CM . . .
. Volume XXI Number 14 . . . . December 5, 2014
Billy O'Connell was raised in the small Ontario town of Iroquois on the banks of the St Lawrence River at a time when the Depression was a presence in the home almost like a third parent. Not surprising then that, as the tide of joblessness began to recede with the threat of war, he quit school and went to work on a lakeboat ferrying grain from Port Arthur and Fort William down to the port of Montreal. After war was declared, it was a short step from lakeboat to corvette. He lied about his age and enlisted in the Canadian Navy.
Sink and Destroy gives a picture of life in the very stable, but hideously uncomfortable, corvettes as they did escort duty across the North Atlantic, guarding freighters carrying grain and other essential supplies across to beleaguered Britain. And back again, riding high and empty. Both ways they were harassed by German U-boats, especially in the "Black Pit" -- the mid-Atlantic air gap or 600-mile stretch of water where they were out of range for air cover from either side.
Danger on the high seas was countered by good times ashore, and Bill was amazed at how friendly and welcoming the Scots were, and by contrast, just how much sailors were mistrusted, resented, and exploited in Halifax. Billy doesn't seem to have had any idea why this should be, but it was not surprising that it was while he was stationed in Greenock that he acquired a girl friend, the thoughts of whom sustained him during times at sea. Their story should have ended happily ever after, but this was wartime, and it didn't. Aileen's house was bombed, and the whole family who had made Bill so welcome were killed.
As the historical note at the back of the book says, "When the war began, Canada's Navy, like its Army and Air Force, was small, understaffed and ill-equipped for a major conflict." Young Bill has some exceedingly caustic comments about Prime Minister Mackenzie King: "the cheap bastard, living in his dream world, betting against all odds that the war wouldn't come -- and that if it did it could be fought with hand-me-down equipment from the First World War." This, after failing to sink a U-boat that could have been destroyed if he'd had a proper gun. At least by this time in the war, Billís ship did have guns! The first corvette that Bill sailed across the Atlantic in came equipped with a grey-painted telegraph pole mounted on its prow! Why? "No more guns," he was told.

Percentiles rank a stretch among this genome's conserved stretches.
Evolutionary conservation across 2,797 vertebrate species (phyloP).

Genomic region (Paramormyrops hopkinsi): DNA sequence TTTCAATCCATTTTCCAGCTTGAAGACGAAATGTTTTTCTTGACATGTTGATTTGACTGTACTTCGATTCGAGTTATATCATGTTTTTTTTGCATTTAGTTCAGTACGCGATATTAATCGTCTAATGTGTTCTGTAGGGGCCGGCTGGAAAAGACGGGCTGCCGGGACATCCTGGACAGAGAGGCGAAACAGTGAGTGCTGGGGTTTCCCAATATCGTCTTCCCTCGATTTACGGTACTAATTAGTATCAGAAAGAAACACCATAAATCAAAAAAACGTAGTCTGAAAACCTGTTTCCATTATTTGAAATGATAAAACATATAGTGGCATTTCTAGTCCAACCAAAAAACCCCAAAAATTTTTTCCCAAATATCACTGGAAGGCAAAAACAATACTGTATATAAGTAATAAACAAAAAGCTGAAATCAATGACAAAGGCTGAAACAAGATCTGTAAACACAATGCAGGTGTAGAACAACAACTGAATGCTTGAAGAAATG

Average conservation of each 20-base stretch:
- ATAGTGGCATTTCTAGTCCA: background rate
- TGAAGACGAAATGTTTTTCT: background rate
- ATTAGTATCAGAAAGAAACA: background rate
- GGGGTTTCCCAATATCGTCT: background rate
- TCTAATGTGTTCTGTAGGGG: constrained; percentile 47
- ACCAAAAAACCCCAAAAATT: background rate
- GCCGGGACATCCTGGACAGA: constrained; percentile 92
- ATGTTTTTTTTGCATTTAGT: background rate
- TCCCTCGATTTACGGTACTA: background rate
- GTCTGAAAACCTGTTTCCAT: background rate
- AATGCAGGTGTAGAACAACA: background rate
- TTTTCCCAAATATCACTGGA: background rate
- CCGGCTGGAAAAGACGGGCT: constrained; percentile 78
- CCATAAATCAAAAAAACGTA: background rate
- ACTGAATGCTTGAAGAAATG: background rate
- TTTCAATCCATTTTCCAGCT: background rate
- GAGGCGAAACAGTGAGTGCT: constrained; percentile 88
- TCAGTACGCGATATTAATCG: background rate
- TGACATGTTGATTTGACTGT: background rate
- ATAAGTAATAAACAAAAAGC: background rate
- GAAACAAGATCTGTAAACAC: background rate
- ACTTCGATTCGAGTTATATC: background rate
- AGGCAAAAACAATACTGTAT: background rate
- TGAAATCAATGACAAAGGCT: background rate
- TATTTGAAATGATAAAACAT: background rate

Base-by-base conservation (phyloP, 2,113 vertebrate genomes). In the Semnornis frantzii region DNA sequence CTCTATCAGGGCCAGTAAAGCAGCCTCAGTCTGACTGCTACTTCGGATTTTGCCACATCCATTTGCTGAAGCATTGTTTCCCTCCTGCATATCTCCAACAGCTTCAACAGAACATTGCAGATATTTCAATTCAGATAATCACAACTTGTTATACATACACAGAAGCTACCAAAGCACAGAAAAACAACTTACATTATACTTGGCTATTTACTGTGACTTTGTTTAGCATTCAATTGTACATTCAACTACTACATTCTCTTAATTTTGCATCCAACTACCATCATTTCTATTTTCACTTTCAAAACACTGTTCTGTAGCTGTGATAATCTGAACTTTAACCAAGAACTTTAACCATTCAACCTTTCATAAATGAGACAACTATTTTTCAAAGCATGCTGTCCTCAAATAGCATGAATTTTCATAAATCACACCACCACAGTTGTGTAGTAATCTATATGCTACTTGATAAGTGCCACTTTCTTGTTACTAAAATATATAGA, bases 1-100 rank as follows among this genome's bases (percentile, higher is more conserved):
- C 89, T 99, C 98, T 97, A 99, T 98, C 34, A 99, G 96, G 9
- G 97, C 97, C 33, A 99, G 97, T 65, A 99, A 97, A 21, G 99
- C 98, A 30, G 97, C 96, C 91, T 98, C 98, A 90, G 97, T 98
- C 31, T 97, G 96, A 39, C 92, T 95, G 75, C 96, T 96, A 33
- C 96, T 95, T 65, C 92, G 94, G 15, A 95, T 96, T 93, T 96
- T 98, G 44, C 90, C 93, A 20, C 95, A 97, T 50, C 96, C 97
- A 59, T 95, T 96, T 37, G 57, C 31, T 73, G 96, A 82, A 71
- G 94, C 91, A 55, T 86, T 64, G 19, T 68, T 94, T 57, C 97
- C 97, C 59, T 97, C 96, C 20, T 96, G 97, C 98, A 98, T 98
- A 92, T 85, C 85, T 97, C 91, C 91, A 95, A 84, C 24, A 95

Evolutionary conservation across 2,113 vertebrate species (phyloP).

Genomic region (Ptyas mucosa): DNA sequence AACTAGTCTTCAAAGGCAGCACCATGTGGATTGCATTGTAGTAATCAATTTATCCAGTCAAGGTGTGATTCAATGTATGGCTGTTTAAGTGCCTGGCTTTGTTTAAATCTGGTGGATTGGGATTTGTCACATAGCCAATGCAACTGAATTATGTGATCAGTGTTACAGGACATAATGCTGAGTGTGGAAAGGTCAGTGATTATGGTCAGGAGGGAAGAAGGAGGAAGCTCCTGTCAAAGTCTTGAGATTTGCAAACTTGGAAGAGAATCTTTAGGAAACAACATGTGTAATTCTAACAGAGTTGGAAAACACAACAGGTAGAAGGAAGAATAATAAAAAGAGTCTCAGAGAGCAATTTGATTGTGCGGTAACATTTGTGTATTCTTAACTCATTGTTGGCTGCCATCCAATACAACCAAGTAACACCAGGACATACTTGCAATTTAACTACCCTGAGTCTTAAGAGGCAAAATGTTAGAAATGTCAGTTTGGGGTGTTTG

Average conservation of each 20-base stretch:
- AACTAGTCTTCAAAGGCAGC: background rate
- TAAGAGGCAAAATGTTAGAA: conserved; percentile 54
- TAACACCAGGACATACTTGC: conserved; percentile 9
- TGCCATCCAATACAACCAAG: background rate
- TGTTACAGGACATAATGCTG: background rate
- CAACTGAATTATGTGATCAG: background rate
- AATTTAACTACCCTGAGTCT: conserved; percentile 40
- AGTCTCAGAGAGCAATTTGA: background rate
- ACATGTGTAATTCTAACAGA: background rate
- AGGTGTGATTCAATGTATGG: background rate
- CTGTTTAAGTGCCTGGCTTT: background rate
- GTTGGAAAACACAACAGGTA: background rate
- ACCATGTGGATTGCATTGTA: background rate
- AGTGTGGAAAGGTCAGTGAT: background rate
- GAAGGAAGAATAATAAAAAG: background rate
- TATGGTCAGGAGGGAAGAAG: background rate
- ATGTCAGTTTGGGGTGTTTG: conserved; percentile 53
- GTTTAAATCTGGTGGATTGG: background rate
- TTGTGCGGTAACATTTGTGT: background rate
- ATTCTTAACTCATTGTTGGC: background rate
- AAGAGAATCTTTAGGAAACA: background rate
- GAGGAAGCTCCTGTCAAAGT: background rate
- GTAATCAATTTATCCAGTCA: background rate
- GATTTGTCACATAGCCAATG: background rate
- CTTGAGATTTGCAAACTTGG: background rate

Sink and Destroy gives a graphic picture of the uncomfortable, dangerous life on board these corvettes, of the difficulties encountered on shore, and a lot of thoughts about the war, itself, as it ground on to its far-from-inevitable conclusion. What it does not give is a real feeling of immediacy and excitement. So, while I learned a lot, and was certainly glad that Bill survived, I had no great sense of involvement in his story. Sink and Destroy will be enjoyed by those "into" war and armies, but for readers who want an adventure that keeps them flipping the pages, the book will be rewarding but a bit disappointing.
Mary Thomas lives in Winnipeg and works in elementary schools there. Her engineer father spent the war in Ottawa, turning sewing-machine factories into gun producers, and this book indicates why he was more use there than in the trenches.
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Copyright © the Manitoba Library Association. Reproduction for personal use is permitted only if this copyright notice is maintained. Any
other reproduction is prohibited without permission.
Copyright © the Manitoba Library Association. Reproduction for personal use is permitted only if this copyright notice is maintained. Any other reproduction is prohibited without permission.